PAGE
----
A Casual Revolution: Reinventing Video Games and Their Players
reviewed by Zhou Zhou - September 16, 2010
Video game design has been historically stereotyped by both game developers and consumers. A few years ago, the majority of the game industry was still producing games prioritizing extreme graphics, excessive time involvement, and sophisticated gaming skills. Video gamers were often viewed as a special population differing from others in terms of gender, age, social relations, cultural norms, and so on. Many people evaded playing games because in their minds hardcore gaming would compromise their healthy life styles. Most hardcore players, me formerly included, eventually gave up gaming because one just could not live that hardcore lifestyle forever.
This situation has been gradually changing in the past ten years and all of a sudden people realize they and their friends have been gaming in a different way than before. More casual games like Tetris and Bejeweled, from Dance Dance Revolution to Guitar Hero to the groundbreaking Nintendo Wii, have gradually transformed the gaming population and gaming experience. For many casual game fans, these newer games are more than merely games because they provide more of an engaging, entertaining, and beneficial experience than the older, more hardcore games ever could. Such a transformation in gaming experience had not even been thought of a few years ago.
Many are eager to learn how and why this casual game revolution has come into being, and where the game industry is heading now. This insightful book by Professor Jesper Juul is a successful attempt to answer these questions. For scholars and game researchers, the book is a significant resource for information about the history and latest movement of casual games. For novice game designers, the book helps dissect some top selling casual games and reveals the key elements leading to their success. For hardcore and non-gamers, this book overturns stereotypes about gaming by demystifying the pull of the childish casual games. For people who are skeptical about the healthiness of games, largely due to their general prejudice towards gaming as being dangerously difficult and time-wasting, this book clarifies the spirit of casual games: to fit into peoples lives, and to entertain instead of frustrate them.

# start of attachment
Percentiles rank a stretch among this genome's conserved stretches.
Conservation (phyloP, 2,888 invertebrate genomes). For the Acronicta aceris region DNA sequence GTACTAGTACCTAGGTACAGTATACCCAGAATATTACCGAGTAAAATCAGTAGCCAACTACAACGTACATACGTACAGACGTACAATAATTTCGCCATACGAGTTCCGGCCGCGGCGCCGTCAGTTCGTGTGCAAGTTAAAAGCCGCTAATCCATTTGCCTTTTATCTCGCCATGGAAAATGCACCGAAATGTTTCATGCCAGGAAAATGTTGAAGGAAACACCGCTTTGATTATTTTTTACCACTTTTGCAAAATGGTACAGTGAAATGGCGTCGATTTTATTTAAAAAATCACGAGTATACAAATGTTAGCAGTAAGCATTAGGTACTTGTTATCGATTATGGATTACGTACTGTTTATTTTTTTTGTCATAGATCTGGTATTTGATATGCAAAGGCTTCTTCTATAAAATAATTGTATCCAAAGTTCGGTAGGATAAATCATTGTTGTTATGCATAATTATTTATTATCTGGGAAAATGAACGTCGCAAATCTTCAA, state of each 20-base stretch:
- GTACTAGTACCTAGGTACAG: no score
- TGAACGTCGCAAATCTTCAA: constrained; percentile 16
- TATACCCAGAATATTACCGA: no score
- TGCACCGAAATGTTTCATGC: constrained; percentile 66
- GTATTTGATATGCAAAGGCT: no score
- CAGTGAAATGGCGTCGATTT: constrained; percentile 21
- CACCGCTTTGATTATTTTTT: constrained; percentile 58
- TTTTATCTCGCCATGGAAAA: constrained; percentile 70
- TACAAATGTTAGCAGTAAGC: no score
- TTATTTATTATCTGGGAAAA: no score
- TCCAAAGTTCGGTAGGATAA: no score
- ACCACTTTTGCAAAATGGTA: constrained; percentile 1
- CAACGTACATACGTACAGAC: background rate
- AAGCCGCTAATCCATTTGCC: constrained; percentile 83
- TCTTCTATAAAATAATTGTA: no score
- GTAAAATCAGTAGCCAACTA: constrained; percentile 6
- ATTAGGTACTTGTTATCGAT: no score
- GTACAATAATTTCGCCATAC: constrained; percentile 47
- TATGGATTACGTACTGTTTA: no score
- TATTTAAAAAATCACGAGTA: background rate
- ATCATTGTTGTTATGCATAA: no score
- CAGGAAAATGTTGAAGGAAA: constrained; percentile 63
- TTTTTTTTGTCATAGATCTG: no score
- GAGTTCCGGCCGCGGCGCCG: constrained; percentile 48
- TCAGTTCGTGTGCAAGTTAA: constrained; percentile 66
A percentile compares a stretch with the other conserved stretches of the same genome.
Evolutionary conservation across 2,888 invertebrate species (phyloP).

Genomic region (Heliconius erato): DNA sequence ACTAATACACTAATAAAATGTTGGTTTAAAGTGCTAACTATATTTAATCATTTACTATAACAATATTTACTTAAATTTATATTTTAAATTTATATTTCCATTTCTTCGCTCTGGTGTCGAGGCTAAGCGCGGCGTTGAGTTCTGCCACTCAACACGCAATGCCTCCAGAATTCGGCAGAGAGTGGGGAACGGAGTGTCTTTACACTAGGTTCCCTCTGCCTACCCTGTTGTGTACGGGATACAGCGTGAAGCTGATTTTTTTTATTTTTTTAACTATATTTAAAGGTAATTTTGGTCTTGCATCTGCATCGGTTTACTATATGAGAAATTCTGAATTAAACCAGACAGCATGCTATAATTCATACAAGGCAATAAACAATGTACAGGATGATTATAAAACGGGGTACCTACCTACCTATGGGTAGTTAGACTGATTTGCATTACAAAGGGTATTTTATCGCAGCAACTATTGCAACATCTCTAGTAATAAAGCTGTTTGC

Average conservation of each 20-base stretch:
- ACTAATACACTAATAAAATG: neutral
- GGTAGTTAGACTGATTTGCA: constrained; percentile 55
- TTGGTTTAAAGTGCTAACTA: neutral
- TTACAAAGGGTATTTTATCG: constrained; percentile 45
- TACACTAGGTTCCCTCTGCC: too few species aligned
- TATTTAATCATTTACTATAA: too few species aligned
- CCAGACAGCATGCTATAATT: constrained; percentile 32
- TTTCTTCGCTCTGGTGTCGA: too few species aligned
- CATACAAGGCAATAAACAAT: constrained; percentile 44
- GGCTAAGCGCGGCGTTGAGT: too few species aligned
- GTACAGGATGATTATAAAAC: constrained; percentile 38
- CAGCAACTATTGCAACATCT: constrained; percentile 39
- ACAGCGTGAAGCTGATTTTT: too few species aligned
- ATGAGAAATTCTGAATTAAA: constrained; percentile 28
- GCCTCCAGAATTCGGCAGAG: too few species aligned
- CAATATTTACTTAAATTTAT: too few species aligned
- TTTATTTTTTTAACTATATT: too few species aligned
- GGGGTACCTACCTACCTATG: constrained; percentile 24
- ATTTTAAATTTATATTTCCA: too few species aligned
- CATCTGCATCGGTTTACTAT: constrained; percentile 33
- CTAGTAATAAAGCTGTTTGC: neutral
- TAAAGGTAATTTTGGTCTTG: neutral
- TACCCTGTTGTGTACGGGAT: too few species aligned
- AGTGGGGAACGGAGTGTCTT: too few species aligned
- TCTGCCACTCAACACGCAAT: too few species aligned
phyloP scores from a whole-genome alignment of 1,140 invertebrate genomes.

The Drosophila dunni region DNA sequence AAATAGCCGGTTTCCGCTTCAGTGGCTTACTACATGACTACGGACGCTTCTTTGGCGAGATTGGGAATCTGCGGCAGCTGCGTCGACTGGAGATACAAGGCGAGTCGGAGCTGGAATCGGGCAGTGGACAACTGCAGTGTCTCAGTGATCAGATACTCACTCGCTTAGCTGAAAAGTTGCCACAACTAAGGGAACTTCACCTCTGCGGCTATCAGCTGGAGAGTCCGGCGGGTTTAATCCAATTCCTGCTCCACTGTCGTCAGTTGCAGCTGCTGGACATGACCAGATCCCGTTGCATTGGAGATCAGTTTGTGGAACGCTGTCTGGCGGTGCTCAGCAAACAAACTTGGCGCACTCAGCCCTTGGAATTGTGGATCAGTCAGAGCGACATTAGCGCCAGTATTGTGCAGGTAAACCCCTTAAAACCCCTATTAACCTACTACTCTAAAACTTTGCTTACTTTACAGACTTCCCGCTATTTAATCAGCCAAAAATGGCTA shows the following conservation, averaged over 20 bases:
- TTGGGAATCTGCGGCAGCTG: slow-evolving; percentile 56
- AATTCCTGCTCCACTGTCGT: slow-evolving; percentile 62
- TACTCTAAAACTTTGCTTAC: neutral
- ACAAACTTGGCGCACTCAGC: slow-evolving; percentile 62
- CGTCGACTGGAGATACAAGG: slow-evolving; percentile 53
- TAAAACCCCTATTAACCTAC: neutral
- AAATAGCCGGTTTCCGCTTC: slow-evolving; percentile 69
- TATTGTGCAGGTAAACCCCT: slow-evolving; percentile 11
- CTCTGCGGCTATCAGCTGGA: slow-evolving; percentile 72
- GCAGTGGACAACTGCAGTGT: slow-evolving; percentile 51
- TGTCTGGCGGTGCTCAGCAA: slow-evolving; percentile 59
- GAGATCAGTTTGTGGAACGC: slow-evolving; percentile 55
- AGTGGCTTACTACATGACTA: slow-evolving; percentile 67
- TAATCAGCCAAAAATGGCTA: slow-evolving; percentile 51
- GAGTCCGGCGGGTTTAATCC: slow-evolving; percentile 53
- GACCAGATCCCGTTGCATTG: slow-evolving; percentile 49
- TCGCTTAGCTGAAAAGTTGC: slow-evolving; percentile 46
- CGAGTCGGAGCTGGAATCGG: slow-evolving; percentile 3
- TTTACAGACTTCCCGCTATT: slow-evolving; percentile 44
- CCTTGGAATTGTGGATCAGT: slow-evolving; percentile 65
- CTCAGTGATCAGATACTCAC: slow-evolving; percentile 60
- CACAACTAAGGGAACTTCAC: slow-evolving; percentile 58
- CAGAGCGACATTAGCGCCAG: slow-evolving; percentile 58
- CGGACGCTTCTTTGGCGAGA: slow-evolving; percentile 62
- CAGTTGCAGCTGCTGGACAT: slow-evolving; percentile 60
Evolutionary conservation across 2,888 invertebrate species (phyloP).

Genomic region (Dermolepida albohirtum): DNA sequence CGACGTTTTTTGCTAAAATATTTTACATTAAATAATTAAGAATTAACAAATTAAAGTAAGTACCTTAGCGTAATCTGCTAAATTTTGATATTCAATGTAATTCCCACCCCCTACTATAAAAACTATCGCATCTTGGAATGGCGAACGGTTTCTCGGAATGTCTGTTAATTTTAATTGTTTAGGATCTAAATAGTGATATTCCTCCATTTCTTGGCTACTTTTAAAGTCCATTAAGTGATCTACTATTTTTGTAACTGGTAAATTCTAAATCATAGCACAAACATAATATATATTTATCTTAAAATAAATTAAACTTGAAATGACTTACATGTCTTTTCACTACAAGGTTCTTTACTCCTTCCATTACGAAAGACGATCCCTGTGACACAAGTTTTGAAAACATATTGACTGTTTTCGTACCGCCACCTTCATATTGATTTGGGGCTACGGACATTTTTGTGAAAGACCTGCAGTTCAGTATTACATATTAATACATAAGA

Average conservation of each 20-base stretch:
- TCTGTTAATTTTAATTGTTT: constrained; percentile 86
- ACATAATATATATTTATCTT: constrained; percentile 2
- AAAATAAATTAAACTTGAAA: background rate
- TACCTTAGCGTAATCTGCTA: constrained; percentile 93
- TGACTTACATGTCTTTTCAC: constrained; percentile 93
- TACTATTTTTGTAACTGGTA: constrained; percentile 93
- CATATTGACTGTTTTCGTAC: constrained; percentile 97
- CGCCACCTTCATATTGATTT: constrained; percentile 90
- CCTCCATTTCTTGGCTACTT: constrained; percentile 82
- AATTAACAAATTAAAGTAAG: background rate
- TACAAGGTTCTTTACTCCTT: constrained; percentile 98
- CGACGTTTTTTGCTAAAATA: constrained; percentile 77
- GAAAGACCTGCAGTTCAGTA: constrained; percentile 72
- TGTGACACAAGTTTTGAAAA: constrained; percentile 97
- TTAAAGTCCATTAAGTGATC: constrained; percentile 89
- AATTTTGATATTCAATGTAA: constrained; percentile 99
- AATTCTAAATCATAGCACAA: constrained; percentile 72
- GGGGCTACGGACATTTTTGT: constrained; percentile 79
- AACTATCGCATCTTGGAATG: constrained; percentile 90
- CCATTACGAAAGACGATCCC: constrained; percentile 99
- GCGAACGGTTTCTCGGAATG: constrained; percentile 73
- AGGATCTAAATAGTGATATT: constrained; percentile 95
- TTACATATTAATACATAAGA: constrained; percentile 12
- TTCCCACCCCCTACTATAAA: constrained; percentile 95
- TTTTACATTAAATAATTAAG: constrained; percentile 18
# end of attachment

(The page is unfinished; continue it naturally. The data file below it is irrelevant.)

This book presents a unique view on casual games blending the knowledge and experiences of a game scholar, developer, and player. The author is obviously an insider in game design and history as he successfully grasps the essence of casual games and the track of their evolution. From cover to cover the book urges game developers to stop making games for themselves and listen to what games most people actually want to play. The book urges hardcore and non-players to give up their prejudices toward casual games and understand the values of these games. The book does not attempt to argue that casual games are superior to hardcore games, since gameplay is determined by both the game and the player. Evidence and arguments on the popularity of casual games are convincingly presented in the book from surveys and interviews the author has conducted with hundreds of game players, developers, and scholars.